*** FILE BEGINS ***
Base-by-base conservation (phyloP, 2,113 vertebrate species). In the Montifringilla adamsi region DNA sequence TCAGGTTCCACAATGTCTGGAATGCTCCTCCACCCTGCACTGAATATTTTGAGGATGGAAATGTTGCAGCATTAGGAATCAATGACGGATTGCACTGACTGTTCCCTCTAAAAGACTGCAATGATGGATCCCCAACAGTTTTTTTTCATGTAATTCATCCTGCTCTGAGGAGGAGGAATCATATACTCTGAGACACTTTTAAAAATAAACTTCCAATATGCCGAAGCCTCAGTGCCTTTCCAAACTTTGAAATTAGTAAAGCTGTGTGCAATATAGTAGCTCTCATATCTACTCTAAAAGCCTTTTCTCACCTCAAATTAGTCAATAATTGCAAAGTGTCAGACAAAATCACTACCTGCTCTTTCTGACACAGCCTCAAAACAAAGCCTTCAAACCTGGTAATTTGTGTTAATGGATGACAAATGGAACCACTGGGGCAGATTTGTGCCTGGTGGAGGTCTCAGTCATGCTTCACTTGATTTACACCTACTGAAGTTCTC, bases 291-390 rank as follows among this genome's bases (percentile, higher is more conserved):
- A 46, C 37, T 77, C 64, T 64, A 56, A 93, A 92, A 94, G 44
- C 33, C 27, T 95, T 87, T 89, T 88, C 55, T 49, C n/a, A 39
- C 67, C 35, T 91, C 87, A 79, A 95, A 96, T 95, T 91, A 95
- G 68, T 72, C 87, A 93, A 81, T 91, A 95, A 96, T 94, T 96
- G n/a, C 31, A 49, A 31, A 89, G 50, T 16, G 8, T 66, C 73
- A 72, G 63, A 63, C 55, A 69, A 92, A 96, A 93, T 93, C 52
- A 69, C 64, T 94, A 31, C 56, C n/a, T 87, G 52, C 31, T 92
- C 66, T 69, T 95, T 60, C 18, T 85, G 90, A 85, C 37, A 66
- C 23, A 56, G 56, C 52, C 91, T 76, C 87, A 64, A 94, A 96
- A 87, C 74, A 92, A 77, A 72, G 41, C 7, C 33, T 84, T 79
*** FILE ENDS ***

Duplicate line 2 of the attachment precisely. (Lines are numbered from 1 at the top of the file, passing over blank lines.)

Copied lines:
- A 46, C 37, T 77, C 64, T 64, A 56, A 93, A 92, A 94, G 44